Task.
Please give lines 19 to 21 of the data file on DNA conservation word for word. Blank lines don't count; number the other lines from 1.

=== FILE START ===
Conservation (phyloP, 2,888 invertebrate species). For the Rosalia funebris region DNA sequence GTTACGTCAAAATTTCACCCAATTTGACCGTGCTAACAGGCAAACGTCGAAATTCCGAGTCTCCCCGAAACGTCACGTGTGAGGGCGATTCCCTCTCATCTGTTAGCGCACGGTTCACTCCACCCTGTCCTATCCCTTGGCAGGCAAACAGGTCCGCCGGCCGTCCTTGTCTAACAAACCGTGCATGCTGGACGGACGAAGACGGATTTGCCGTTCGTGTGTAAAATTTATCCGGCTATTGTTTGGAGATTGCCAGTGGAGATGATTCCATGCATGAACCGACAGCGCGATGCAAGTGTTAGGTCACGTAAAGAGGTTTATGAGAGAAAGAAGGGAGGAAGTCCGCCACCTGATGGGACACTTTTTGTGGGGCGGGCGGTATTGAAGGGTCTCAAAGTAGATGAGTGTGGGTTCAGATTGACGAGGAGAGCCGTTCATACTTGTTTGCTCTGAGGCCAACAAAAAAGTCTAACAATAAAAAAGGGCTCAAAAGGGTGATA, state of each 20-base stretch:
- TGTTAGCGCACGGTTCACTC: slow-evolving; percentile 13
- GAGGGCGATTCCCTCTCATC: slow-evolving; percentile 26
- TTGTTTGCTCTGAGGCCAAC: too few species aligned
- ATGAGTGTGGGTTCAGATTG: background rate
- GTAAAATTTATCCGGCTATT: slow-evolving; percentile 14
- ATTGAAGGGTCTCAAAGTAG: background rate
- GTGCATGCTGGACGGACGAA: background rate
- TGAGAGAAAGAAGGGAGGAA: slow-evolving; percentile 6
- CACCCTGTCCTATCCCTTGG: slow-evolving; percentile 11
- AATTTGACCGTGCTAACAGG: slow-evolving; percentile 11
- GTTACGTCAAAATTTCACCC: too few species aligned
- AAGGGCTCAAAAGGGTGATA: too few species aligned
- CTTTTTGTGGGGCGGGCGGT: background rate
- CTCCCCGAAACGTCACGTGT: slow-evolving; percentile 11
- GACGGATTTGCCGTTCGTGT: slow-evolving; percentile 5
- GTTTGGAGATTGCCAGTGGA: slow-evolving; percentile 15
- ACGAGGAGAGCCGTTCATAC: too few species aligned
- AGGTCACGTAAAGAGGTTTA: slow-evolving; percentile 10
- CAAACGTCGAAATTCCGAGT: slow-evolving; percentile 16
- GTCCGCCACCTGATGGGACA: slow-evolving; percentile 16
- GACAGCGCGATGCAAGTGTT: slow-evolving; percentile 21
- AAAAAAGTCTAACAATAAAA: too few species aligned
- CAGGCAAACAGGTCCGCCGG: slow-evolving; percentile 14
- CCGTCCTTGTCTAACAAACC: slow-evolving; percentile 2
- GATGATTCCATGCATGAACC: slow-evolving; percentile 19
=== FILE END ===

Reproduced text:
- AGGTCACGTAAAGAGGTTTA: slow-evolving; percentile 10
- CAAACGTCGAAATTCCGAGT: slow-evolving; percentile 16
- GTCCGCCACCTGATGGGACA: slow-evolving; percentile 16